They remain dark horses, as they usually are, but given the above average nature of the teams ahead of them, they have to be confident of at least a Semi Final place. Modrić may well end up in some very hot water over his perjury charge but he may well also be lifting the World Cup trophy in Moscow a week on Sunday. Given the turbulent 9 months they have had it would be just Croatia’s luck to have their captain jailed in the same year they reach the pinnacle of world football.

A Tactical Manoeuvre…

Delving into Croatia’s tactics, strengths and weaknesses ahead of the FIFA World Cup 2018

Tactics are a football nerd’s wet dream, now I’m not here to go all Football Manager fanboy on you, but similarly, I won’t be leaving you thinking I’m some kind of pre-historic Mike Bassett-type either; nevertheless, I have been watching Croatia closely recently (God bless YouTube) and here is what I found.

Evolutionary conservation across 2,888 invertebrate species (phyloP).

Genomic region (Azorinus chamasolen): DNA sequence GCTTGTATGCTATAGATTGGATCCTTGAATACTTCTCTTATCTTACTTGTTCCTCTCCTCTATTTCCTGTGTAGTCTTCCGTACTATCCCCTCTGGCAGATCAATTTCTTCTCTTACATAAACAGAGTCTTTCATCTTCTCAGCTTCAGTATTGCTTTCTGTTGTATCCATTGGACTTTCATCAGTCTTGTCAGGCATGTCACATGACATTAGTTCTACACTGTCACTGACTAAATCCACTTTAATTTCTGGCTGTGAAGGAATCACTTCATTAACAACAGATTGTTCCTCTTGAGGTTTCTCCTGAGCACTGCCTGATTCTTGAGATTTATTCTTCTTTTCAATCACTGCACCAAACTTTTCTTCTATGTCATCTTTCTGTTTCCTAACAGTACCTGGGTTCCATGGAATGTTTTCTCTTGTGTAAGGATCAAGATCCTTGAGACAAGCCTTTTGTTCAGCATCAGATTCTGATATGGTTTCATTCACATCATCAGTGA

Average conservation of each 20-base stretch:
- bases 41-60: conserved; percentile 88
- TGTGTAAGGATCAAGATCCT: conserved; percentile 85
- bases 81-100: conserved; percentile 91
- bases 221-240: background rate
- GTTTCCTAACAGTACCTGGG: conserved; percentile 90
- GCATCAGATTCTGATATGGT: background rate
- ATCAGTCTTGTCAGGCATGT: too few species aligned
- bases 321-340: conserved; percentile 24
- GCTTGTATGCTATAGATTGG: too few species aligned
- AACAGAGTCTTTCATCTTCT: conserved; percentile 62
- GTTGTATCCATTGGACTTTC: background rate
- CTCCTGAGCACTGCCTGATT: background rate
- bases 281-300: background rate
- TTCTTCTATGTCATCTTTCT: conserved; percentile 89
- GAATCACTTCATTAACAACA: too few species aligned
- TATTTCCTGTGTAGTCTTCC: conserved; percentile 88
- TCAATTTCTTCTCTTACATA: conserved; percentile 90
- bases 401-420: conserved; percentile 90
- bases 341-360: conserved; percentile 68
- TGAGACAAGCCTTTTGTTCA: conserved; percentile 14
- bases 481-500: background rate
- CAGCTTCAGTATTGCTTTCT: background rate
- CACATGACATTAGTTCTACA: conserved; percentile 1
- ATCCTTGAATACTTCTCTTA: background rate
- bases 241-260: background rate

Overview

Croatia qualified for the FIFA World Cup 2018 via the Play Offs under the guidance of Zlatko Dalic and playing a very familiar 4-2-3-1. They secured 7 wins in 12 games using this formation and even when his predecessor, Ante Čačić, was in charge at the beginning of qualifying they rarely deviated from this. Clearly, Croatia use personnel to fit the tactic, rather than the other way round.